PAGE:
Even today, it’s not easy to be gay in America. While many young gay men now come out more readily, even those from the most progressive of backgrounds often struggle with the legacy of early-life stigma and a deficit of self-acceptance, which can fuel self-doubt and, at worst, self-loathing. And this is to say nothing of the ongoing trauma wrought by HIV, which is all too often relegated to history. Drawing on his work as a clinical psychologist during and in the aftermath of the AIDS epidemic, Walt Odets reflects on what it means to survive and find a way to live in a new, uncompromising future, both for the men who endured the upheaval of those years and for the younger men who are now coming of age at a time when HIV is still deeply affecting gay communities, especially among the most marginalized.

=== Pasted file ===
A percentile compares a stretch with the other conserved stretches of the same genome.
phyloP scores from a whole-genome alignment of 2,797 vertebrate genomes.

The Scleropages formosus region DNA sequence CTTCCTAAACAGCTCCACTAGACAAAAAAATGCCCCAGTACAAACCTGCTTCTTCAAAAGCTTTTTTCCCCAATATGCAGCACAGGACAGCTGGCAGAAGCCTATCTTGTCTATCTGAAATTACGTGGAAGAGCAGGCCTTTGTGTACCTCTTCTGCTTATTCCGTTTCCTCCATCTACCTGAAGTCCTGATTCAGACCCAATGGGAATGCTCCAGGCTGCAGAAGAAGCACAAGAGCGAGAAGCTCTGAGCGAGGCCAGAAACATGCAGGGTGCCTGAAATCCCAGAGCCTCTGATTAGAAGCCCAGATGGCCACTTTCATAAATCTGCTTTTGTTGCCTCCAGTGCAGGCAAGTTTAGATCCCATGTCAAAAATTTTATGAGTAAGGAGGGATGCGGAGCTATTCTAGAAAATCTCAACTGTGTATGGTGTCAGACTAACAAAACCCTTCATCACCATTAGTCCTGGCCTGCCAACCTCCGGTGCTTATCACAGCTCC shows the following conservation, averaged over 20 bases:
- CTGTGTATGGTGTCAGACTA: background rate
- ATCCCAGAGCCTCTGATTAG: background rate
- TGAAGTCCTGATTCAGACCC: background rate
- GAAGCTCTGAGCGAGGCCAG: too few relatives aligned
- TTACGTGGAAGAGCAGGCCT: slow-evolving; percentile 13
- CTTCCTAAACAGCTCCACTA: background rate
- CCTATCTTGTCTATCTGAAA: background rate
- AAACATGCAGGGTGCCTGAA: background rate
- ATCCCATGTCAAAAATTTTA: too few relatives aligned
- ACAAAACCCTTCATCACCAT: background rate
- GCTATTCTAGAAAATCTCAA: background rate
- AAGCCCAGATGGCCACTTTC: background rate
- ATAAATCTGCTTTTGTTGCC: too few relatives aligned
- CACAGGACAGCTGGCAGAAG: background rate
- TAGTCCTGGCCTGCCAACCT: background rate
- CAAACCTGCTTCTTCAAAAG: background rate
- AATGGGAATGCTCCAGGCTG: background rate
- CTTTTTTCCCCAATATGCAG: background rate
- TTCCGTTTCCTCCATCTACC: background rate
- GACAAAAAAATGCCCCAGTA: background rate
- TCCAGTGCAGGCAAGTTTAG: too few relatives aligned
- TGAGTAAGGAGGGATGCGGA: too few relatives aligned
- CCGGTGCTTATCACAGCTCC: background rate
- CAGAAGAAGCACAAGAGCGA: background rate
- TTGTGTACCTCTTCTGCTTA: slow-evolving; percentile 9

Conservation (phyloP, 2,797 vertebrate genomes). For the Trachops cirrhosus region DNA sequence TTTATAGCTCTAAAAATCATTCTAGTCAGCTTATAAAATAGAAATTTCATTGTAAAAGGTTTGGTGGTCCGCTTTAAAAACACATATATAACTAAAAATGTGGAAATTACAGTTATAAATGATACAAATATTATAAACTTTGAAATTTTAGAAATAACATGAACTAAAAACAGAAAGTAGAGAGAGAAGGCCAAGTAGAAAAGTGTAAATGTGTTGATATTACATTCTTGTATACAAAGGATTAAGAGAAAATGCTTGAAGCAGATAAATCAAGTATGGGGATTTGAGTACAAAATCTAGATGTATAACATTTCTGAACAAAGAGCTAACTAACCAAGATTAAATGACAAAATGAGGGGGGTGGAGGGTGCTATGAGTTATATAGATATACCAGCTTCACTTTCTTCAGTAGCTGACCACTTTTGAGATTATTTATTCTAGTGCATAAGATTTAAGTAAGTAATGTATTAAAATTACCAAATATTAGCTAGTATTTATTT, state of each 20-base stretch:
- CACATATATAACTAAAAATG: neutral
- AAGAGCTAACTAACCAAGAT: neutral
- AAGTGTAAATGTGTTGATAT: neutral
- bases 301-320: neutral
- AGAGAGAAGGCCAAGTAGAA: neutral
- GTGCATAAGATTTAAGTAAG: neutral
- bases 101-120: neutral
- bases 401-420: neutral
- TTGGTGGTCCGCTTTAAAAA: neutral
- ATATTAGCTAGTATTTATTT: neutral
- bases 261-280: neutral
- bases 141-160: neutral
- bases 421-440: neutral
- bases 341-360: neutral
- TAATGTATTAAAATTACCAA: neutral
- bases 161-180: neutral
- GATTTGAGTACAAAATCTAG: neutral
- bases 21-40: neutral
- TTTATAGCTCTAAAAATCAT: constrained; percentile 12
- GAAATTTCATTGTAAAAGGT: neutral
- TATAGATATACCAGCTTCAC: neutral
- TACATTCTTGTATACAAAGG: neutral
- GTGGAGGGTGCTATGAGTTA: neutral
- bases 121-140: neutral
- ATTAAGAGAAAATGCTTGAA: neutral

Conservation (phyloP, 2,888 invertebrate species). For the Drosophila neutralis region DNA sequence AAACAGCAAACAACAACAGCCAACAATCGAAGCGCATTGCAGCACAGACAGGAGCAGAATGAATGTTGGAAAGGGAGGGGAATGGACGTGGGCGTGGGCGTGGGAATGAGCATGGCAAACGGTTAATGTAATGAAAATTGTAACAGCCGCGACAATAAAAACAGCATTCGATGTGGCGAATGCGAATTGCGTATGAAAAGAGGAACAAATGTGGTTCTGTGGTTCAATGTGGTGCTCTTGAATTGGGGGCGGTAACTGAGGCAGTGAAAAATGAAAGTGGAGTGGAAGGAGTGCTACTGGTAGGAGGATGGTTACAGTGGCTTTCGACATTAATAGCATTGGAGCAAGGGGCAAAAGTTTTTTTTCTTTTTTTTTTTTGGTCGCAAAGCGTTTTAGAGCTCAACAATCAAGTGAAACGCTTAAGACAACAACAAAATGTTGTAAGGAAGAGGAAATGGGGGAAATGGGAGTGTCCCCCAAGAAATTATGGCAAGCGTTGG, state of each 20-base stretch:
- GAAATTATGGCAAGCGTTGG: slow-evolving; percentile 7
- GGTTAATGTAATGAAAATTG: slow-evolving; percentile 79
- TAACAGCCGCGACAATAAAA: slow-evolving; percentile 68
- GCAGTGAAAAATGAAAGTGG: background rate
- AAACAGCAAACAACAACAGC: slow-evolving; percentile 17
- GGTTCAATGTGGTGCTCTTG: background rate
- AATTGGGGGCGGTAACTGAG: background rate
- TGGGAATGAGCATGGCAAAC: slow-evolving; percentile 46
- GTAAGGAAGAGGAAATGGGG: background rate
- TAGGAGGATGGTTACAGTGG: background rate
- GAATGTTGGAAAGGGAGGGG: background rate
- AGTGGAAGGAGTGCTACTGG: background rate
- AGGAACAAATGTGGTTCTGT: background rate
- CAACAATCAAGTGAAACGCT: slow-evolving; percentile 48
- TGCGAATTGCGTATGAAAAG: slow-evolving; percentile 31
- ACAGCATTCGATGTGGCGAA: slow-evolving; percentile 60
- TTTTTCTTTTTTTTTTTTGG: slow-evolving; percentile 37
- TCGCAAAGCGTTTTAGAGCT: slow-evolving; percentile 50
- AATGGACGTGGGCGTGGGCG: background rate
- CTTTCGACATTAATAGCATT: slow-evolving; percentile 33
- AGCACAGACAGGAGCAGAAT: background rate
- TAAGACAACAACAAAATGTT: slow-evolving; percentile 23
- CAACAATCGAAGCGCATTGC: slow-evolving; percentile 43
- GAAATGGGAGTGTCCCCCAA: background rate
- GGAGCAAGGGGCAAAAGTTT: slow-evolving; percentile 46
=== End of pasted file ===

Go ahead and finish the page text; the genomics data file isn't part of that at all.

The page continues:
Through moving, emotional stories—of friends and patients, and of his own—Odets considers how experiences early in life launch men on trajectories to futures that are not authentically theirs. He reimagines how we might reframe gay life by considering everything from the misleading and constraining idea of “the homosexual,” to the diversity and richness of gay relationships, to the historical roles of stigma and shame and the significance of youth and aging. Crawling out from under the destructive trauma of early-life experience and the epidemic and emerging into a century of shifting social values provides an opportunity to explore possibilities rather than live with societally imposed limitations. Though it is drawn from decades of his private practice, activism, and personal experience, Odets’s work achieves remarkable universality. At its core, Out of the Shadows is driven by his belief that it is time we act on the basis of who we are, and not who others are, or who they would want us to be. We—particularly the young—must construct our own paths through life. Out of the Shadows is a necessary, impassioned argument for how and why we must all take hold of our futures.